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Colorado College, Air Force unveil hockey series trophy

November 14, 2013 Updated: November 14, 2013 at 10:02 pm
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photo - The Pikes Peak Trophy, which has both logos engraved on steel mountain peaks atop a heavy walnut base, is in memory of John Matchefts, who coached CC from 1966-71 and Falcons from 1974-85.
The Pikes Peak Trophy, which has both logos engraved on steel mountain peaks atop a heavy walnut base, is in memory of John Matchefts, who coached CC from 1966-71 and Falcons from 1974-85. 

For the first time Tuesday, Air Force and Colorado College will play for a trophy which also honors a former coach for both hockey programs.

The Pikes Peak Trophy, which has both logos engraved on steel mountain peaks atop a heavy walnut base, is in memory of John Matchefts, who coached CC from 1966-71 and Falcons from 1974-85.

Matchefts, 82, died Sunday at his Colorado Springs home. A Memorial Mass will be held at 2:00 p.m. on Wednesday at the academy’s Catholic Cadet Chapel, 2306 Sijan Drive. A reception will follow at Eisenhower Golf Club with private interment in Eveleth. A tribute celebrating his life of hockey will be held in early January 2014 (date and location to be announced).

He first served as an assistant under original Air Force coach Vic Heyliger. The two coaches laid the foundation with Matchefts recruiting the program's early greats, including Chuck Delich, the all-time leading scorer (279 points, 156 goals).

"Vic was the face of Air Force hockey and John was its engine," Delich said.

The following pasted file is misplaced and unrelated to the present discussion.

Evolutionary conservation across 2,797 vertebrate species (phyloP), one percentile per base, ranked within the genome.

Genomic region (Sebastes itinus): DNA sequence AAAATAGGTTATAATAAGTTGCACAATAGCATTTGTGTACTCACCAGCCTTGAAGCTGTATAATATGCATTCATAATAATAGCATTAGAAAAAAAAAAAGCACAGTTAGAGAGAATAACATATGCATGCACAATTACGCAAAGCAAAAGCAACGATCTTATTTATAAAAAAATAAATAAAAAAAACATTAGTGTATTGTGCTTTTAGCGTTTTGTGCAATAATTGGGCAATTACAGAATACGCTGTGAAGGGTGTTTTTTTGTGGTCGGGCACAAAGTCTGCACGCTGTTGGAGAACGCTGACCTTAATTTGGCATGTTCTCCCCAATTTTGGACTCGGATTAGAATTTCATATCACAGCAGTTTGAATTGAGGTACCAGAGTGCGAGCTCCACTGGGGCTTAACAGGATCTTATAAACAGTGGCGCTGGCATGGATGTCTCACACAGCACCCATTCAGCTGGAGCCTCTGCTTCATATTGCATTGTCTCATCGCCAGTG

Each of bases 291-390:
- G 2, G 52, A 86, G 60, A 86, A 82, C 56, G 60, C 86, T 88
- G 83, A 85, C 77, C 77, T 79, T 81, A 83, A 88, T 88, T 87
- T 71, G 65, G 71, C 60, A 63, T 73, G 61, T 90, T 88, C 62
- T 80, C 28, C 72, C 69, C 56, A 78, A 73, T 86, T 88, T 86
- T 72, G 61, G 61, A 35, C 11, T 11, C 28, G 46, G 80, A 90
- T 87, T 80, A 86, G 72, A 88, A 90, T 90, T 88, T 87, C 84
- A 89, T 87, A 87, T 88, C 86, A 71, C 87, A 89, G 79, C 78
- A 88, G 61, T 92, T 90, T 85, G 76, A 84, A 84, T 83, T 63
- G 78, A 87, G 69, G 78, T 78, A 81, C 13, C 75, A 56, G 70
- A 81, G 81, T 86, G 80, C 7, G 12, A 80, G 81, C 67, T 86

As a player, the Eveleth, Minn., native was known for his speed. He made the 1948 U.S. Olympic team but could not play under high school rules. "The Fly" led Eveleth to three straight state titles and undefeated seasons. He was the first named to the all-state team three times.

He was a three-time national champion at Michigan (1951-53), where he played for Heyliger. The Wolverines captain was a two-time All-American (131 points, 57 goals) and 1953 NCAA Tournament MVP.

He chose not to pursue a pro playing career, joined the Marine Corps and played for the 1956 Olympic silver medalists. He coached high schools in Minnesota before joining Heyliger at the academy. He was inducted into the U.S. Hockey Hall of Fame in 1991.

"He is an American-born hockey legend," Falcons coach Frank Serratore said. "It's only natural that his name is on the trophy. It needed to be."

The Iron Range native first recruited Delich and then chose him as his coaching successor.

"What I understood about coaching and the game I played I learned from John," Delich said. "I learned more in my first year under him than I did the previous 15 years as a player."

The athletic departments split the $1,000 cost.

"The people behind the scenes did all the work," Tigers coach Scott Owens said. ""It's great especially now that we will play each other a couple times a year."

The teams are expected to play two games most years starting next season.

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